Relations between LUMA Energy and Puerto Rican lawmakers also deteriorated to the point that a Puerto Rican judge found Stensby in contempt of court and issued an arrest warrant on November 10 for failing to provide requested documents. , including those relating to executive salaries and the composition and experience of its workforce. The judge then set aside the order after LUMA provided the documents.
The Puerto Rico grid was already “in pretty bad shape” due to deferred maintenance by PREPA, said Cathy Kunkel, energy program manager at Cambio PR, an organization promoting sustainable policies and strategies in Puerto Rico and the surrounding areas. Caribbean. But “the privatization of LUMA has certainly made matters worse.”
Prior to joining Cambio, Kunkel was the lead author of a report published in August by the Institute for Energy Economics and Financial Analysis which described significant issues with the LUMA Energy contract as well as damaging voltage fluctuations and poor customer service. since the company took over the network. The report attributes the problems to understaffing, insufficient transparency and lack of effective oversight.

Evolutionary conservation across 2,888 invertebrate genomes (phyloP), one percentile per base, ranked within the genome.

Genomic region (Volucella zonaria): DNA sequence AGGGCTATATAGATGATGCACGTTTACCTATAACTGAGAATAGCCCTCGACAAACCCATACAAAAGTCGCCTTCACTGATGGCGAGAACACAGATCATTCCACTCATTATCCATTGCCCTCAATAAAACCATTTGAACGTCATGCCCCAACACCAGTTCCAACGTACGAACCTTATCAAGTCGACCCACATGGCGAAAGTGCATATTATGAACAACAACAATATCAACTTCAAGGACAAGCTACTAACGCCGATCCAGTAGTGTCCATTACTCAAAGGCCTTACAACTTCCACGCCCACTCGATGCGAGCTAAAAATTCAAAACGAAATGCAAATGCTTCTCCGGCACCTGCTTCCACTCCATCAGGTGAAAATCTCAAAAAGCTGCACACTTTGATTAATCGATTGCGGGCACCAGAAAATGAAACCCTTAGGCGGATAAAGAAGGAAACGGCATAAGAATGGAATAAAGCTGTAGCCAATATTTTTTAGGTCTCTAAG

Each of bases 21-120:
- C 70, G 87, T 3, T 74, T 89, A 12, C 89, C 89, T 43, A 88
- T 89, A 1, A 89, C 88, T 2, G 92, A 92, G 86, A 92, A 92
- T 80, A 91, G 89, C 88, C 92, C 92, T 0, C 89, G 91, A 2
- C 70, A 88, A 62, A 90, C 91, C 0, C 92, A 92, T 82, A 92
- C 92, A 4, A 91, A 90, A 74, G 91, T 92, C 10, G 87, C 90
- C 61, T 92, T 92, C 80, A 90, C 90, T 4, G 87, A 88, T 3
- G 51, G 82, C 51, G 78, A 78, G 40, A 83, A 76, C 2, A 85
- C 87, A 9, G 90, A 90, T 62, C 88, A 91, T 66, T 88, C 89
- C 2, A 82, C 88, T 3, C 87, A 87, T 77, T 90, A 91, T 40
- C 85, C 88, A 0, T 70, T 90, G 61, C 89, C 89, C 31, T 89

Stensby, in an Oct. 6 hearing by the House Natural Resources Committee, blamed a union blockade for a slow start to repair work and observed that “PREPA is arguably the worst performing public service in the world. United States by every measure. “
“It took two decades for PREPA to get into this state, we must not forget that, and that is why it is so important to start and keep moving forward,” he said. he declares. The company has since reached an agreement with the International Brotherhood of Electrical Workers, which will represent LUMA’s linemen, while the company will invest $ 10 million in a technical training program for these workers.
LUMA said it made improvements in its first six months of managing the grid, such as upgrading more than 1,800 utility poles and dozens of critical distribution circuit breakers to reduce the likelihood of future outages.
âAny downtime is one too many and we’re working hard to make service and infrastructure improvements so customers see fewer downtime,â the company said in a Dec. 3 statement.
LUMA said it has connected solar panels for 12,000 customers since June, representing 50 megawatts of renewable energy. In September, LUMA also launched a map on its website to show customers and developers which areas could most easily accept solar projects. And the company said it was on track to clear a backlog of solar connection requests by January.
Moving forward with fossil fuels